Concerts
The Baroque Trio, Nelson Hauenstein,
flute, Florian Mueller, oboe, and Mari-
lyn Mason, harpsichord, will appear
in the first of two Sunday evening con-
certs at 8:30 p.m. Sun., Oct. 14, in Aud.
A, Angel Mali. Works by Johann Jo-

seph Fux, G. F. Handel, Willem de
Fesch, Benedetto Marcello, and William
Boyce, with commentary on the compo-
sitions and composers by Louise Cuyler.
G e n e r a1 public admitted without
charge.
Academic Notices
Graduate Students expecting to re-
ceive the master's degree in February,
1957, must file a diploma application
with the Recorder of the Graduate
School by Fri., Oct. 12. A student will
not be recommended for a degree unless
he has filed formal application in the
Office of the Graduate School.
Doctoral Candidates who expect to re-
ceive degrees in February, 1957, must
have at least three bound copies of
their dissertations in the office of the
Graduate School by Fri., Dec. 4. The
report of the doctoral committee on
the final oral examination must be
filed with the Recorder of the Gradu-
ate School together with two copies of
the thesis, which is ready in all respects
for publication, not later than Mon.,
Jan. 14.
M. A. Language Examination in His-
tory. Fri., Oct. 19, 4:00-5:00 p.m., 411
Mason Hall. Sign list in History Office.
Dictionaries may be used.
Philosophy 63 make-up final Mon.,
Oct. 15 from 2 to 5 p.m. in Room 2208,
Angell Hall.
Philosophy 67 make-up final Tues.,
Oct. 16 from 9 a.m. to 12 noon in 2208,
Angell Hall.
Psychology Colloquium. "The Scale
Grid: Some Interrelations of Data Mod-
els (Projective Instruments as Seen
from Below.)" Clyde H. Coombs, pro-
fessor of psychology. 4:15 p.m., Fri., Opt.
12, Aud. B, Angell Hall.
College of Engineering Faculty Meet-
ing Wed., Oct. 17, 4:15 p.m., Aud. A,
Angell Hall.
Astronomical Colloquium. Fri., Oct. 12,
4:15 p.m., the Observatory. Dr. Freeman
D. Miller will speak on "Babylonian

1
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JUDGING from recent developments in Com-
munist Poland following last June's "bread
and freedom" riots in Poznan, it appears that
the Polish people have at last become fed up
with their subjection to the "People's Republic"
and have mustered the courage to show their
discontent.
The Poznan riots started the ball rolling, and
the movement now refuses to be squelched. Re-
percussions are being felt in highest govern-
ment circles, a fact which should be a source
of courage for people still too steeped in fear
of their communist masters to think of rebel-
'lion. It should serve to prove that their leaders
are not omnipotent, not too powerful to be af-
fected by the will of the masses.
The Polish government, aware of its weak-
ness, is now undergoing a major shakeup. Ex-
traordinary measures are being taken in a des-
perate effort to placate the people and quiet
the unrest.
The conduct of the trials of the leaders in the
Poznan riots is quite a, departure from what
might be expected in such cases of disloyalty to
the State. The defendants have been given op-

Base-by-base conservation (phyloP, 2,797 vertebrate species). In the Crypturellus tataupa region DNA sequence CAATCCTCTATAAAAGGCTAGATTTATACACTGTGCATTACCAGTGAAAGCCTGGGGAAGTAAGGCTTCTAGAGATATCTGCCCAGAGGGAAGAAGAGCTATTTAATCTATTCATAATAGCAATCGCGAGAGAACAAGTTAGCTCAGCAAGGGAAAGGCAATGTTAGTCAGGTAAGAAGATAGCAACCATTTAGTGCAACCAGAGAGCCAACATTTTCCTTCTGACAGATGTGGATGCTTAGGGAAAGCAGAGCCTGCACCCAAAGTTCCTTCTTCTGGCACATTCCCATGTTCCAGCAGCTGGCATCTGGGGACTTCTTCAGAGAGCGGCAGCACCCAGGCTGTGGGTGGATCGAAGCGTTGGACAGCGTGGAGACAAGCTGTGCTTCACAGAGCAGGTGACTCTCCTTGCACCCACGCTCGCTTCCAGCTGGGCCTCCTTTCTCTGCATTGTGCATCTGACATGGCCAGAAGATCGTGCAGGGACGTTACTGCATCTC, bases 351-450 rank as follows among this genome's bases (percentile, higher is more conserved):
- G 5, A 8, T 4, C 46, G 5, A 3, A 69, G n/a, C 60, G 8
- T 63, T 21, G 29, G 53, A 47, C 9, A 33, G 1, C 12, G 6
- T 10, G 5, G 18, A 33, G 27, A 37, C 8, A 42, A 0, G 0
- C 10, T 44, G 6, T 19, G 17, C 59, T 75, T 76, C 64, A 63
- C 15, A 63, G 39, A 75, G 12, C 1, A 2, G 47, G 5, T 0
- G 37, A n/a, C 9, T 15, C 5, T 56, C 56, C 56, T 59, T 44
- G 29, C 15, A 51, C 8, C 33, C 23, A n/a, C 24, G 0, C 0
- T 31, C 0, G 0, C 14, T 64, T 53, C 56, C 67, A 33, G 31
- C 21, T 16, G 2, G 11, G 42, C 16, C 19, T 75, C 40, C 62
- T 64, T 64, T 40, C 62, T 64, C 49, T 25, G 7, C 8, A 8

portunities to speak, and have not been afraid
to do so. The courtrooms have been thrown in-
to disorder more than once by emotional out-
bursts on the part of defendants and their fam-
ilies, protesting police brutality, forced confes-
sions, and oppression "worse than that in 1939."
Editorial Staff
RICHARD SNYDER, Editor

IN SPITE of their incendiary activities in Poz-
nan and their obvious lack of remorse, the
sentences which have so far been handed out
are astonishingly light. Two defendants, for
example, were recently sentenced to only four
years imprisonment, and there are reports that
some of the cases may even be dismissed.
At the same time, some of Poland's top gov-
ernment officials are suddenly "retiring" for
various reasons, and a large number of others
have been dismissed or are coming under fire
from above.
On Tuesday of this week, Deputy Premier
Hilary Minc resigned both his deputy premier-
ship and his membership in the Communist
Party Politburo "because of bad health." Just
previous to this, it was announced that four
undersecretaries of state in the Ministry for
Machine Industry had been dismissed, bringing
to nearly a score the number of government of-
ficials losing their posts since June.
And on Monday it was reported that another
Polish minister, Konstanty Dabrowski, minister
of foreign trade, was put on the spot by the par-
liament. He was ordered to explain some em-
barrassing facts about Poland's import-export
affairs, as: why are so many foreign cars im-
ported?; why don't Polish officials use home-
made autos?; why does Poland import so much
agricultural machinery which turns out to be
unusable?; and why have exports of Polish coal
been declining so steadily since 1950?
THE POZNAN riots and subsequent displays
of government weakness have had a
marked effect on the morale of the people.
There has been a new surge of defections to
the West, especially from the ranks of the mil-
itary. A number of pilots in the air force have
recently fled to the Danish island of Bornholm,
200 miles off the Baltic coast of Poland.
One of these reported that his escape was
inspired by the Poznan riots. He declared, "Any
day" the Polish people may rise again. How
could the Poznan trials condemn people for
wanting to live? He said that Russian pilots in